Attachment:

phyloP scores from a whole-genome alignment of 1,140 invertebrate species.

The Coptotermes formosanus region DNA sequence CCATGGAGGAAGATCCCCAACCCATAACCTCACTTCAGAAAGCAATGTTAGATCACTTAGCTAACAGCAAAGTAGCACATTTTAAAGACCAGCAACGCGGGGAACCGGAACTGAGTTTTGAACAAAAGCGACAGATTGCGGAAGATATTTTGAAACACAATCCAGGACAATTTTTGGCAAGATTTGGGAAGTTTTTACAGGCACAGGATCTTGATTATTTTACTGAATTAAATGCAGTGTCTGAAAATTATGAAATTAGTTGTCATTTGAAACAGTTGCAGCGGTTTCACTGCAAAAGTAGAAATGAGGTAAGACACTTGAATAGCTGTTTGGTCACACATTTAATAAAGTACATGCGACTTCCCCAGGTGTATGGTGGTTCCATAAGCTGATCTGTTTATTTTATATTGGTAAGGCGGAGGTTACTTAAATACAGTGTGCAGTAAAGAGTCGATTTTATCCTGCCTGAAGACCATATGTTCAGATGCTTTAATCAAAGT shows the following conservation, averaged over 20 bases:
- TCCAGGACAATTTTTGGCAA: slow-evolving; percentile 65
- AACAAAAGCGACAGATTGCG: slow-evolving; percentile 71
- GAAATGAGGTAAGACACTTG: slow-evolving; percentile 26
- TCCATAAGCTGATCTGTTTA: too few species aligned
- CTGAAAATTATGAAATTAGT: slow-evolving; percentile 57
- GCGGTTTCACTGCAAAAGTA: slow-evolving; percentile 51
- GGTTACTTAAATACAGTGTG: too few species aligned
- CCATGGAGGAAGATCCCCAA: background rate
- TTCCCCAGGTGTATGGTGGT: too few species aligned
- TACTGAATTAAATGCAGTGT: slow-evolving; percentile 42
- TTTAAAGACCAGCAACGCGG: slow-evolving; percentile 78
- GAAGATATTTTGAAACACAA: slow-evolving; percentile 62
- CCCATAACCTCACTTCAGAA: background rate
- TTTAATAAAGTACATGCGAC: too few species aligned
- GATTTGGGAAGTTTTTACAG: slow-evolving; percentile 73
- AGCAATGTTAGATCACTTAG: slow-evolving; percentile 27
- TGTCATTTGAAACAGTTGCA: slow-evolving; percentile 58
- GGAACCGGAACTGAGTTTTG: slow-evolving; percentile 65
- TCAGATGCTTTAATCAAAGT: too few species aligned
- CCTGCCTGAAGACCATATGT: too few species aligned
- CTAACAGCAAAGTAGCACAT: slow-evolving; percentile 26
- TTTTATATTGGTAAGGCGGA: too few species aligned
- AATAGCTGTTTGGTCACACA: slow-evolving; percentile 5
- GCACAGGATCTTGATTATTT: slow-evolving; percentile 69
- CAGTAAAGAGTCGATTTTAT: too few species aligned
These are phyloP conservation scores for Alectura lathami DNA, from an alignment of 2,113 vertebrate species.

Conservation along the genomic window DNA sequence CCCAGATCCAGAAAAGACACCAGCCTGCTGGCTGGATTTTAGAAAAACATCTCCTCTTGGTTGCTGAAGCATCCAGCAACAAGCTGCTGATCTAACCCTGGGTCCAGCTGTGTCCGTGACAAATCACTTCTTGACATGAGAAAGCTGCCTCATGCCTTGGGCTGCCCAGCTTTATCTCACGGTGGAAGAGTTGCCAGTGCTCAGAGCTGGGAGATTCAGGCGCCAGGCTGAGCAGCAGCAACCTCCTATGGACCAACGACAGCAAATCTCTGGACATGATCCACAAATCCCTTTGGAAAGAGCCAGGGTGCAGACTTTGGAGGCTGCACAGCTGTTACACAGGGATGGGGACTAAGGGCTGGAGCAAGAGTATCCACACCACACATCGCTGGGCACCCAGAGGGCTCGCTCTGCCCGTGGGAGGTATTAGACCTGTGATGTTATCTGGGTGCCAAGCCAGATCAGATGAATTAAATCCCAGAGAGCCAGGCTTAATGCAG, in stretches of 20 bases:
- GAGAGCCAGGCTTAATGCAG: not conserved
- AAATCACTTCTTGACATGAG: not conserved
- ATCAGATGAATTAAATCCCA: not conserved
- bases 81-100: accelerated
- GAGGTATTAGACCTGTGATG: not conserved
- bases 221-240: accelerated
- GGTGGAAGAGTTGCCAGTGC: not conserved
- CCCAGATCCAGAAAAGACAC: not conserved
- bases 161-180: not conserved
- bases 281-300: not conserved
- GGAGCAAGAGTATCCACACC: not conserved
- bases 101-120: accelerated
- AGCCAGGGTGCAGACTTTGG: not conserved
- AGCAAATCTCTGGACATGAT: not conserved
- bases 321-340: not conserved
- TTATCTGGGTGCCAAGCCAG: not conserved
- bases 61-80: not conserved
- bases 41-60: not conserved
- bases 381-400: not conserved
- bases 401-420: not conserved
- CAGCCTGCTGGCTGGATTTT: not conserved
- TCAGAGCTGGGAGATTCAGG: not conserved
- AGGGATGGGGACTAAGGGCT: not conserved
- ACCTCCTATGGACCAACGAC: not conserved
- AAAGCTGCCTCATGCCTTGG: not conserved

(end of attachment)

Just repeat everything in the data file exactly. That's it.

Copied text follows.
phyloP scores from a whole-genome alignment of 1,140 invertebrate species.

The Coptotermes formosanus region DNA sequence CCATGGAGGAAGATCCCCAACCCATAACCTCACTTCAGAAAGCAATGTTAGATCACTTAGCTAACAGCAAAGTAGCACATTTTAAAGACCAGCAACGCGGGGAACCGGAACTGAGTTTTGAACAAAAGCGACAGATTGCGGAAGATATTTTGAAACACAATCCAGGACAATTTTTGGCAAGATTTGGGAAGTTTTTACAGGCACAGGATCTTGATTATTTTACTGAATTAAATGCAGTGTCTGAAAATTATGAAATTAGTTGTCATTTGAAACAGTTGCAGCGGTTTCACTGCAAAAGTAGAAATGAGGTAAGACACTTGAATAGCTGTTTGGTCACACATTTAATAAAGTACATGCGACTTCCCCAGGTGTATGGTGGTTCCATAAGCTGATCTGTTTATTTTATATTGGTAAGGCGGAGGTTACTTAAATACAGTGTGCAGTAAAGAGTCGATTTTATCCTGCCTGAAGACCATATGTTCAGATGCTTTAATCAAAGT shows the following conservation, averaged over 20 bases:
- TCCAGGACAATTTTTGGCAA: slow-evolving; percentile 65
- AACAAAAGCGACAGATTGCG: slow-evolving; percentile 71
- GAAATGAGGTAAGACACTTG: slow-evolving; percentile 26
- TCCATAAGCTGATCTGTTTA: too few species aligned
- CTGAAAATTATGAAATTAGT: slow-evolving; percentile 57
- GCGGTTTCACTGCAAAAGTA: slow-evolving; percentile 51
- GGTTACTTAAATACAGTGTG: too few species aligned
- CCATGGAGGAAGATCCCCAA: background rate
- TTCCCCAGGTGTATGGTGGT: too few species aligned
- TACTGAATTAAATGCAGTGT: slow-evolving; percentile 42
- TTTAAAGACCAGCAACGCGG: slow-evolving; percentile 78
- GAAGATATTTTGAAACACAA: slow-evolving; percentile 62
- CCCATAACCTCACTTCAGAA: background rate
- TTTAATAAAGTACATGCGAC: too few species aligned
- GATTTGGGAAGTTTTTACAG: slow-evolving; percentile 73
- AGCAATGTTAGATCACTTAG: slow-evolving; percentile 27
- TGTCATTTGAAACAGTTGCA: slow-evolving; percentile 58
- GGAACCGGAACTGAGTTTTG: slow-evolving; percentile 65
- TCAGATGCTTTAATCAAAGT: too few species aligned
- CCTGCCTGAAGACCATATGT: too few species aligned
- CTAACAGCAAAGTAGCACAT: slow-evolving; percentile 26
- TTTTATATTGGTAAGGCGGA: too few species aligned
- AATAGCTGTTTGGTCACACA: slow-evolving; percentile 5
- GCACAGGATCTTGATTATTT: slow-evolving; percentile 69
- CAGTAAAGAGTCGATTTTAT: too few species aligned
These are phyloP conservation scores for Alectura lathami DNA, from an alignment of 2,113 vertebrate species.

Conservation along the genomic window DNA sequence CCCAGATCCAGAAAAGACACCAGCCTGCTGGCTGGATTTTAGAAAAACATCTCCTCTTGGTTGCTGAAGCATCCAGCAACAAGCTGCTGATCTAACCCTGGGTCCAGCTGTGTCCGTGACAAATCACTTCTTGACATGAGAAAGCTGCCTCATGCCTTGGGCTGCCCAGCTTTATCTCACGGTGGAAGAGTTGCCAGTGCTCAGAGCTGGGAGATTCAGGCGCCAGGCTGAGCAGCAGCAACCTCCTATGGACCAACGACAGCAAATCTCTGGACATGATCCACAAATCCCTTTGGAAAGAGCCAGGGTGCAGACTTTGGAGGCTGCACAGCTGTTACACAGGGATGGGGACTAAGGGCTGGAGCAAGAGTATCCACACCACACATCGCTGGGCACCCAGAGGGCTCGCTCTGCCCGTGGGAGGTATTAGACCTGTGATGTTATCTGGGTGCCAAGCCAGATCAGATGAATTAAATCCCAGAGAGCCAGGCTTAATGCAG, in stretches of 20 bases:
- GAGAGCCAGGCTTAATGCAG: not conserved
- AAATCACTTCTTGACATGAG: not conserved
- ATCAGATGAATTAAATCCCA: not conserved
- bases 81-100: accelerated
- GAGGTATTAGACCTGTGATG: not conserved
- bases 221-240: accelerated
- GGTGGAAGAGTTGCCAGTGC: not conserved
- CCCAGATCCAGAAAAGACAC: not conserved
- bases 161-180: not conserved
- bases 281-300: not conserved
- GGAGCAAGAGTATCCACACC: not conserved
- bases 101-120: accelerated
- AGCCAGGGTGCAGACTTTGG: not conserved
- AGCAAATCTCTGGACATGAT: not conserved
- bases 321-340: not conserved
- TTATCTGGGTGCCAAGCCAG: not conserved
- bases 61-80: not conserved
- bases 41-60: not conserved
- bases 381-400: not conserved
- bases 401-420: not conserved
- CAGCCTGCTGGCTGGATTTT: not conserved
- TCAGAGCTGGGAGATTCAGG: not conserved
- AGGGATGGGGACTAAGGGCT: not conserved
- ACCTCCTATGGACCAACGAC: not conserved
- AAAGCTGCCTCATGCCTTGG: not conserved